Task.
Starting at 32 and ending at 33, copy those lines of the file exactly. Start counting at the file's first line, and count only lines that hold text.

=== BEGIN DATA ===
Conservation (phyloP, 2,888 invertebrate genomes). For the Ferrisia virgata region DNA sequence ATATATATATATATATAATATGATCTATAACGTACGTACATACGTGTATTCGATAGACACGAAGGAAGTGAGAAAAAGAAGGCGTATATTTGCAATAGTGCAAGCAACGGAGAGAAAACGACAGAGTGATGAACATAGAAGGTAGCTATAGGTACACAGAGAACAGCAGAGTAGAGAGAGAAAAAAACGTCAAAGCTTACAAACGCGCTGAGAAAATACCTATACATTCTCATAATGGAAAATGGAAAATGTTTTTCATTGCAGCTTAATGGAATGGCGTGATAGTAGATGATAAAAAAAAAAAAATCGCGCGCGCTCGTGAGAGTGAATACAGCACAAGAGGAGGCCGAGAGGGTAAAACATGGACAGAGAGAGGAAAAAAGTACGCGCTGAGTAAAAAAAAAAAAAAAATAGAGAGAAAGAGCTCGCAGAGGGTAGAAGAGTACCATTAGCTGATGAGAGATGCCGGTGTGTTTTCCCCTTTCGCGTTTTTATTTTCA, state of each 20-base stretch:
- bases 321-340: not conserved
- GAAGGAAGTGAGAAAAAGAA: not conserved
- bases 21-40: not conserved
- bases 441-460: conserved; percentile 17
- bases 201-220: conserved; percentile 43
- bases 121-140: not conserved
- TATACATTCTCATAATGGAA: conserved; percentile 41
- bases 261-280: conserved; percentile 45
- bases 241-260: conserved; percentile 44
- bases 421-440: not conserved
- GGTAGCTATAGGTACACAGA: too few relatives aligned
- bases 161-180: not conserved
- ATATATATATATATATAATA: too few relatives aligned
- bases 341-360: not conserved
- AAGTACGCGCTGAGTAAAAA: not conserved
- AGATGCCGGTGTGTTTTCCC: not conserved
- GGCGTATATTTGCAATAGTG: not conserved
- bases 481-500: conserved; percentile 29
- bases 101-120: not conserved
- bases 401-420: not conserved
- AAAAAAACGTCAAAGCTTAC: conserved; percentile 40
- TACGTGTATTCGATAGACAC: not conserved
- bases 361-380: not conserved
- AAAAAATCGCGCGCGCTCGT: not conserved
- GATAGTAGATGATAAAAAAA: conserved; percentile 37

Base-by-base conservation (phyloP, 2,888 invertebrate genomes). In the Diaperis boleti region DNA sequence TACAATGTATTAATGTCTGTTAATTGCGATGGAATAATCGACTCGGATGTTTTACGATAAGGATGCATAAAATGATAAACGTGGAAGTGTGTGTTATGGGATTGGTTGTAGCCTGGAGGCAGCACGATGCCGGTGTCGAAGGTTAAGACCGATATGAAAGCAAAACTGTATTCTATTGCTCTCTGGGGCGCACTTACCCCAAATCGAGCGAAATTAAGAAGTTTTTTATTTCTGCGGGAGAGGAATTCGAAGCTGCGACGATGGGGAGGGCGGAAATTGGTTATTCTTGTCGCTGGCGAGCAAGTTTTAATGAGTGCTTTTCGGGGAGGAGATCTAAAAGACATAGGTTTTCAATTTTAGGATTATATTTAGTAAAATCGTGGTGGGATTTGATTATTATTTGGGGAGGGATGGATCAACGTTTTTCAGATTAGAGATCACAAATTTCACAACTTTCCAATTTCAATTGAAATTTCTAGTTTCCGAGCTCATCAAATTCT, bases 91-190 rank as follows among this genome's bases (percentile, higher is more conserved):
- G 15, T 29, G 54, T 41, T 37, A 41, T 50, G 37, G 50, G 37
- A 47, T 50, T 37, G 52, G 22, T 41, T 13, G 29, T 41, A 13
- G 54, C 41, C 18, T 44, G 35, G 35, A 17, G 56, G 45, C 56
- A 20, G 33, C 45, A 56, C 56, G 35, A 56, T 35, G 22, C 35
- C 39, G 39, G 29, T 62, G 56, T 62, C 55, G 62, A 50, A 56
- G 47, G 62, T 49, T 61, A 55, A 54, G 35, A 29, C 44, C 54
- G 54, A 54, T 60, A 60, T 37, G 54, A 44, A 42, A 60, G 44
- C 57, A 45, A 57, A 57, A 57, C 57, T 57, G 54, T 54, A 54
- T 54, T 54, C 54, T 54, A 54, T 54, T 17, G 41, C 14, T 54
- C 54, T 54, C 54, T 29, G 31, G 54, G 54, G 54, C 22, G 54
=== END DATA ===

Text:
- C 39, G 39, G 29, T 62, G 56, T 62, C 55, G 62, A 50, A 56
- G 47, G 62, T 49, T 61, A 55, A 54, G 35, A 29, C 44, C 54